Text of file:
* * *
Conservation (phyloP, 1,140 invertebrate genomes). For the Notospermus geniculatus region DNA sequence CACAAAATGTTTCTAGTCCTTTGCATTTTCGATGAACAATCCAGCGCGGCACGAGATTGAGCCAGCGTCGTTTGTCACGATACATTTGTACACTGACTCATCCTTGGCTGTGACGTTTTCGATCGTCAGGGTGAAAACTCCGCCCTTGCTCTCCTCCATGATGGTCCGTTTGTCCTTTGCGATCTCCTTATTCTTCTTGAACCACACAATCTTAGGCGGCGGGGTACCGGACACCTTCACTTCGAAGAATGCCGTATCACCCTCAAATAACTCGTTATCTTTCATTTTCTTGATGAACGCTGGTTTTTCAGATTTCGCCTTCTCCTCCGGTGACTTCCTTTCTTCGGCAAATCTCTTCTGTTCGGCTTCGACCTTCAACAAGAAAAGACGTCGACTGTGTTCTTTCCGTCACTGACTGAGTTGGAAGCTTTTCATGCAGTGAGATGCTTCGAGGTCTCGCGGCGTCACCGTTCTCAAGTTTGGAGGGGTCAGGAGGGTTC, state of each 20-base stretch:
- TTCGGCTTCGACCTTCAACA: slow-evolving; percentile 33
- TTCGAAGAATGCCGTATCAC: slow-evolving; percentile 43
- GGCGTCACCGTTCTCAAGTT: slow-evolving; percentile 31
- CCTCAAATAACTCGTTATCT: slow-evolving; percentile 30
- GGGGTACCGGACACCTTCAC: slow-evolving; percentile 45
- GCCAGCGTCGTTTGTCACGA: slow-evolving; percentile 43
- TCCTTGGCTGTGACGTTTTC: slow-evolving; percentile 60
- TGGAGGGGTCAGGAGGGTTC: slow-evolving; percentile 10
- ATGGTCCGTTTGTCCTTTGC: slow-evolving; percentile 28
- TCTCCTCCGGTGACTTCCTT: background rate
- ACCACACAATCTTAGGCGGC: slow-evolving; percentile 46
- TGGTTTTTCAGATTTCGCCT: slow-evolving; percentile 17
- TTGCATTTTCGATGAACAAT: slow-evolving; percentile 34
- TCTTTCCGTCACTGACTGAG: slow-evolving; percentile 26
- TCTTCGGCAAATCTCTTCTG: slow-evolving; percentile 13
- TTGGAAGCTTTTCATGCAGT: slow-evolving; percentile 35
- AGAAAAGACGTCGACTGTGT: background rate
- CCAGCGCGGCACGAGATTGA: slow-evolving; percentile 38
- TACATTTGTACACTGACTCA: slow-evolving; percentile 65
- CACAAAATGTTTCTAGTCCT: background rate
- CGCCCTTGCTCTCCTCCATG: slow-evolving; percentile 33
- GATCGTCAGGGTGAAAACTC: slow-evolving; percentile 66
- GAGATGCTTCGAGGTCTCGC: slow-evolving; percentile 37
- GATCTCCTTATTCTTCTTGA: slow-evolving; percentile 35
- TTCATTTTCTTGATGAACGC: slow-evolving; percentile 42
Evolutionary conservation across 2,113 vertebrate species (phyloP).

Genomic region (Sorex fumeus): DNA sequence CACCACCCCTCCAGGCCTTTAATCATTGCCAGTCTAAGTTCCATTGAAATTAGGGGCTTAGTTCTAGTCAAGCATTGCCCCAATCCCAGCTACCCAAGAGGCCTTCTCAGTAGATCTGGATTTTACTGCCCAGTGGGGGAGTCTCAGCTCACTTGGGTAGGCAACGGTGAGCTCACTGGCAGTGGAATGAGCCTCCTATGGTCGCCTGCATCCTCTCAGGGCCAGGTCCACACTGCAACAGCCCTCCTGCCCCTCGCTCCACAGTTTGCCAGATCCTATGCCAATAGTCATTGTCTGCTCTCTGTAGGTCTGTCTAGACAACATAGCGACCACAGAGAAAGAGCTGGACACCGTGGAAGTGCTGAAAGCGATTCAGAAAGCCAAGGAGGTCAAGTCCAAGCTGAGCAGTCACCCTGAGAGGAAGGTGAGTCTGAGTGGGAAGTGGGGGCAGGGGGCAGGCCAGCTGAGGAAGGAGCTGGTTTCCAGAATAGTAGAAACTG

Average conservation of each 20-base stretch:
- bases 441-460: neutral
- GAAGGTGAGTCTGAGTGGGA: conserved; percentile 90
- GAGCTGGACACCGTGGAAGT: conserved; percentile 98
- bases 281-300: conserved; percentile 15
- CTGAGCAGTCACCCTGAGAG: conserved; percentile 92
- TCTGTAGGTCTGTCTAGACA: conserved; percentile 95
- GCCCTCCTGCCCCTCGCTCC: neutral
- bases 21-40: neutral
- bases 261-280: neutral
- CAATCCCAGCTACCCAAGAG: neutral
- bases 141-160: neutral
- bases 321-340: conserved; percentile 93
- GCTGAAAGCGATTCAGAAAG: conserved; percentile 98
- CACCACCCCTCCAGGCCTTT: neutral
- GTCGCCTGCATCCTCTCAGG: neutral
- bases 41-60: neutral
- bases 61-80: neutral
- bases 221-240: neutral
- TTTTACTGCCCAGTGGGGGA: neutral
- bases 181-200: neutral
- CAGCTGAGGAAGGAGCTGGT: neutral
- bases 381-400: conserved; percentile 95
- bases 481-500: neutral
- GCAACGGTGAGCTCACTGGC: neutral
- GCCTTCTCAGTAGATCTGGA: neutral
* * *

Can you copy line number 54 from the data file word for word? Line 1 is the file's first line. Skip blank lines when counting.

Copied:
- GCCTTCTCAGTAGATCTGGA: neutral